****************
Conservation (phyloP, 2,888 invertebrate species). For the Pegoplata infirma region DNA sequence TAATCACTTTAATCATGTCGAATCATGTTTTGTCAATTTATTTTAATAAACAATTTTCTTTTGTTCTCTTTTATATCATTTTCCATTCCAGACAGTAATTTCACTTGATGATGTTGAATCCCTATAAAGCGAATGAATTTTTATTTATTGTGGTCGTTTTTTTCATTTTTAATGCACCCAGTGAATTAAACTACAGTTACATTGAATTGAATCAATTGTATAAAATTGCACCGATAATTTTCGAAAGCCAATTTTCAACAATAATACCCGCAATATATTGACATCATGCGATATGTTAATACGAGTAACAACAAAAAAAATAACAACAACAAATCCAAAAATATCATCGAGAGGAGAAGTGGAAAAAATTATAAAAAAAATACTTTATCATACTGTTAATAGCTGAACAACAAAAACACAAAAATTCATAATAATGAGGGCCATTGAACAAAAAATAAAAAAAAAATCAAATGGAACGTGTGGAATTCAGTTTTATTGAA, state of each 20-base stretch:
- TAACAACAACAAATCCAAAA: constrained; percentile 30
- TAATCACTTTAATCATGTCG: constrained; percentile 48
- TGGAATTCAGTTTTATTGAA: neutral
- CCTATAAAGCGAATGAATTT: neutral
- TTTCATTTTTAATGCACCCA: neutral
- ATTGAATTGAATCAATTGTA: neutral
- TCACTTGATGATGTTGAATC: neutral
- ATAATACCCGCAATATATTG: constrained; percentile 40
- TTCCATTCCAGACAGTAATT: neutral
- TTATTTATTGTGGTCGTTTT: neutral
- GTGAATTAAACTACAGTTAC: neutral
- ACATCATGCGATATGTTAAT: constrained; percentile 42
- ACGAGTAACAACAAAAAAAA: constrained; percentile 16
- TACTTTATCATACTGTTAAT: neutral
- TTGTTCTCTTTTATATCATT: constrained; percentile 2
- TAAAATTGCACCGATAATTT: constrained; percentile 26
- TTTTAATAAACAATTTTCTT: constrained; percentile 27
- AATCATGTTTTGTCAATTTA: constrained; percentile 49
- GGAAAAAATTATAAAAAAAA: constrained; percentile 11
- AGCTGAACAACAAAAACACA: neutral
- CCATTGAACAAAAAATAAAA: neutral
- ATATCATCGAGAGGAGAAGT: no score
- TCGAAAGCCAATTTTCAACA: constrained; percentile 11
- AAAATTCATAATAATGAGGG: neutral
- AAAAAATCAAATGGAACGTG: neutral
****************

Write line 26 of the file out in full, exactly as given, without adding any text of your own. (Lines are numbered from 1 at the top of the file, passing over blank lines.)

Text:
- AAAAAATCAAATGGAACGTG: neutral